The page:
This study will have several applied and practical outcomes. Determining the downwind range of influence of a typical building will be important for understanding built environment impacts on surface air temperature measurements. Other measurements of radiation and heat fluxes will help illuminate the physical processes responsible for any detected heat transfers. Finally, this information will help influence future USCRN/USRCRN siting decisions. Additional insight is being sought by collaborating with National Weather Service (NWS) and National Institute for Standards and Technology (NIST) on extensions of the basic project. This effort promises to be greatly useful to understanding climate quality temperature measurements and how they can be influenced by the station site environment.
So why would NOAA say “all is well” with the surface temperature record, on one hand to PBS, while on the other hand fund a project to examine exactly my issues that they say “don’t matter”? It seems they took Spencer Michels and PBS for a ride with their Janus duplicity.
I predict that unless they figure in surface area of heat sinks/sources as well as distance, the experiment will show no significant effects. Of course, given what we’ve seen, that may be the goal.
We’ve already learned about what happens when you figure in distance AND surface area of biasing elements around climate monitoring stations and published about it here in my announcement of Watts et al 2012. Not looking at the surface area issue is why Menne et al 2010 and Fall et al 2011 found no significant effects. The World Meteorological Organization (WMO) has endorsed this as the new standard for station siting analysis:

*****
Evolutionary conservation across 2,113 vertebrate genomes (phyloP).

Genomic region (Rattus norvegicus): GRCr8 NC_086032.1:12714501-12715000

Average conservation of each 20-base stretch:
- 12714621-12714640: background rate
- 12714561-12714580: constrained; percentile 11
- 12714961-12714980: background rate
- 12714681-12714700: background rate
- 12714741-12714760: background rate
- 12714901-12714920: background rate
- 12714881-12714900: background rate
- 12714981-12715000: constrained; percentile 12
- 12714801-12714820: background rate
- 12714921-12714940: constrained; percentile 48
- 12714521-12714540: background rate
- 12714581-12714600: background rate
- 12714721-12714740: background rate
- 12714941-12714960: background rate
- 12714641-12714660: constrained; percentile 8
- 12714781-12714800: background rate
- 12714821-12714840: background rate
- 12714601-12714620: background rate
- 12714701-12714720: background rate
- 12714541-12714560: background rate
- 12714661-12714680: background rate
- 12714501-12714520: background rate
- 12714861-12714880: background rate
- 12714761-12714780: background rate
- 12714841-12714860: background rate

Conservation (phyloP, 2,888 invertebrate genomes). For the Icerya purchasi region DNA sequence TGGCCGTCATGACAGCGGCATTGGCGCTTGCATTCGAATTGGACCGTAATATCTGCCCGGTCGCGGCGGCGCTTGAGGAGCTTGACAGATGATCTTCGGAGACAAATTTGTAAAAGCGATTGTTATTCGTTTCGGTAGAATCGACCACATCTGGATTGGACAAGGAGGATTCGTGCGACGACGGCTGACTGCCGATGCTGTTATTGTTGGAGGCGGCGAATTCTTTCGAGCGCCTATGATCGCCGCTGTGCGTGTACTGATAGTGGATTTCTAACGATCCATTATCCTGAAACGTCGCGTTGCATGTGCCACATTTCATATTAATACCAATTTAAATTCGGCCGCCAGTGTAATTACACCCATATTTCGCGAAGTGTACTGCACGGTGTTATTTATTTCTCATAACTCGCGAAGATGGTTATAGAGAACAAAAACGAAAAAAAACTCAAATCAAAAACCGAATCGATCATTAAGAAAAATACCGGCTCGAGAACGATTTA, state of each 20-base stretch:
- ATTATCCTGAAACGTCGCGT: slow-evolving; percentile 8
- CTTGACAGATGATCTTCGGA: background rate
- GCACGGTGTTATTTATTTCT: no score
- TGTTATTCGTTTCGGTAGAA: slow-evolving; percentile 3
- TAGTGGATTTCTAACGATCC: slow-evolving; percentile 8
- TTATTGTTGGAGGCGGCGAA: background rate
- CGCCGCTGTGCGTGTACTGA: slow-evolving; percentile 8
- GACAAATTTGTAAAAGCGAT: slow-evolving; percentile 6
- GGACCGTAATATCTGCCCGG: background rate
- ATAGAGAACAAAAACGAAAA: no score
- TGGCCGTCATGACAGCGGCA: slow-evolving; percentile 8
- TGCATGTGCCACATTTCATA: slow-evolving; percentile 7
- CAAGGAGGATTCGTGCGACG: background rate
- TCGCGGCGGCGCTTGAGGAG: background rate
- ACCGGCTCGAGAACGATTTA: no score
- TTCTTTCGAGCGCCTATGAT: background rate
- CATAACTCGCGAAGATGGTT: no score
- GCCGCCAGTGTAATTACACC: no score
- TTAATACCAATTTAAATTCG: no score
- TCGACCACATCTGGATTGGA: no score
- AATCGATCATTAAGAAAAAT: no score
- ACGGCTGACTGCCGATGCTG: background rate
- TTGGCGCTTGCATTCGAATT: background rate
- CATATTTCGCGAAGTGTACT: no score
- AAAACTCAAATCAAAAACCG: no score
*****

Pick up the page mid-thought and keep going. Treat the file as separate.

World Meteorological Organization Commission for Instruments and Methods of Observation, Fifteenth session, (CIMO-XV, 2010) WMO publication Number 1064, available online at: http://www.wmo.int/pages/prog/www/CIMO/CIMO15-WMO1064/1064_en.pdf
See Michel Leroy’s study listed in there. When we applied Leroy’s surface area metrics to the siting bias equation, bingo, station siting effects popped right out:
Our new reanalysis (taking into account the TOBS issue raised) says the siting related heat sink/source effect is real and affects not only the absolute temperatures (for record highs/lows) but also the trend of temperatures. NOAA compounds the issue by making adjustments that mask the problem, and make it worse.
I’ll have more in a future post. (h/t to Steve Mosher)